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Captain America and the Crusade against Evil
The Dilemma of Zealous Nationalism
PAPERBACK; Published: 6/14/2004
ISBN: 978-0-8028-2859-0
Price: $ 22.00
408 Pages
Trim Size, in inches: 6.25x9.25
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As immediate and relevant as today's headlines, this book sets forth a bold argument with direct implications for political life in America and around the world. Combining incisive cultural analysis and keen religious insight, Robert Jewett and John Shelton Lawrence maintain that American crusading -- so powerfully embodied in popular entertainments -- has striking parallels with Islamic jihad and Israeli militancy.

According to Jewett and Lawrence, American civil religion has both a humane, constitutional tradition and a violent strand that is now coming to the fore. The crusade to rid the world of evil and "evildoers" derives from the same biblical tradition of zealous warfare and nationalism that spawns Islamic and Israeli radicalism. In America, where this tradition has been popularized by superheroic entertainments, the idea of zealous war is infused with a distinctive sense of mission that draws on secular and religious images. These crusading ideals are visible in such events as the settling of the western frontier, the World Wars, the Cold War, the Gulf War, and America's present war on terrorism.

In exploring the tradition of zealous nationalism, which seeks to redeem the world by destroying enemies, the authors provide a fascinating access to the inner workings of the American psyche. They analyze the phenomenon of zeal -- the term itself is the biblical and cultural counterpart of the Islamic concept of jihad -- and address such consequential topics as the conspiracy theory of evil, the problem of stereotyping enemies, the mystique of violence, the obsession with victory, and the worship of national symbols such as flags.

This critical book, however, is also immensely constructive. As Jewett and Lawrence point out, the same biblical tradition that allows for crusading mentalities also contains a critique of zealous warfare and a profound vision of impartial justice. This tradition of prophetic realism derives from the humane side of the biblical heritage, and the authors trace its manifestations within the American experience, including its supreme embodiment in Abraham Lincoln. Isaiah's "swords into plowshares" image is carved on the walls of the United Nations building, thus standing at the center of a globally focused civil religion. Grasping this vision honored by Judaism, Christianity, and Islam alike includes recognizing the dangers of zealous violence, the illusions of current crusading, and the promise of peaceful coexistence under international law.

Instructive, relevant, and urgent, Captain America and the Crusade against Evil is sure to provoke much soul-searching and wide debate.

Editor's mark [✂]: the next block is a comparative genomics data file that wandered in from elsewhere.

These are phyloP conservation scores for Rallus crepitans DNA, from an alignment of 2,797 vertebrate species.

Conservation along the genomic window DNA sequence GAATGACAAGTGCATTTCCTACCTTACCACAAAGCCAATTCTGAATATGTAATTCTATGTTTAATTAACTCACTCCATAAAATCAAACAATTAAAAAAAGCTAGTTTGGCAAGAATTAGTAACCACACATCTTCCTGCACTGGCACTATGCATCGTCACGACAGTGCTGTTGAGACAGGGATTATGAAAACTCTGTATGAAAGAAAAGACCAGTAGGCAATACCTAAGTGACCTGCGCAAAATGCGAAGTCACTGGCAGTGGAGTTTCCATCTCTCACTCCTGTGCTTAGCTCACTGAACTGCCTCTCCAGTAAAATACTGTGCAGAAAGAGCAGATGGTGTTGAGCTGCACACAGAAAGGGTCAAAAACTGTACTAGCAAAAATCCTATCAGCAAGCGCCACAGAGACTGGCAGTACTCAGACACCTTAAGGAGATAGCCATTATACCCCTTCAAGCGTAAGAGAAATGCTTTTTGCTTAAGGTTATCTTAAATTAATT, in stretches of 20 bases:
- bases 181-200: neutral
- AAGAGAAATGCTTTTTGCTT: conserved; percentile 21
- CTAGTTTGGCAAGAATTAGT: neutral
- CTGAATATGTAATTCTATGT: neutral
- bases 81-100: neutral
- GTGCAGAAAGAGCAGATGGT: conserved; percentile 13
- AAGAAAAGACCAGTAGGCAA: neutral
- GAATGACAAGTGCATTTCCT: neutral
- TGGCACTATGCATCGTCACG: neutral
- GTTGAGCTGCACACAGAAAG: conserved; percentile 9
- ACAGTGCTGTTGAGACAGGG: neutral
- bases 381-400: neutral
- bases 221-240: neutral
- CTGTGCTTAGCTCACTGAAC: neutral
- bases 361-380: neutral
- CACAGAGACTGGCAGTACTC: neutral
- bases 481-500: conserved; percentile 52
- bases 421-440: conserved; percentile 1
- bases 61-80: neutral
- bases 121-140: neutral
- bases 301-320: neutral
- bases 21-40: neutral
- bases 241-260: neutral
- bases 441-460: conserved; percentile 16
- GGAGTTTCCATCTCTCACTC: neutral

Read a blog post about the book on EerdWord.
ForeWord Magazine Book of the Year Awards, Finalist, Political Science (2003)
Perspectives on Political Science
"The great strength of this book is its critique of zeal as idolatry, whether embodied in the conviction that God is on one's side or in the assumption that human power is sufficient to set the world right."
Journal of Beliefs and Values
"A thought-provoking approach to understanding American nationalism and hegemony. Jewett and Lawrence have enticed the reader with an unusual but well-documented and highly readable account of the rise and development of the crusading spirit."
Ethical Perspectives
"President George W. Bush's military campaign against evil, reflected in his 'coalition' invasion and war in Iraq, is hardly a new occurrence in American history. Right from the beginning of the American experience there has been a dark side of the American spirit that periodically breaks out in arrogant military might and sees its justification in the will of God. It is Captain America once again going on crusade. In their book, which I believe is the best published analysis yet of this self-righteously militaristic dimension of the American character, Jewett and Lawrence provide an in-depth assessment of the nature and history of what they call 'zealous American nationalism."
National Catholic Reporter
"Jewett and Lawrence succeed in placing the discussion of American civil religion on a new tack. . . This book is very timely."
Christian Century
"This provocative romp through political history, biblical commentary, and pop culture gives the church much food for thought."
Ronald C. White Jr.
"Three cheers for Robert Jewett and John Shelton Lawrence and the provocative questions they ask of Captain America's crusade against evil. Their deep learning and wide-angle lens have produced a timely study sure to convene many lively conversations."
Journal of American Culture
"Examines the very bone and muscle of American society and in doing so lays bare a psychosis that terrifies. . . This book is one of the most powerful analyses in the bookstore today and should be on the bookshelf of all thoughtful people. It touches the very soul of democracy and liberty."
Library Journal
"Extremely timely and important for all Americans."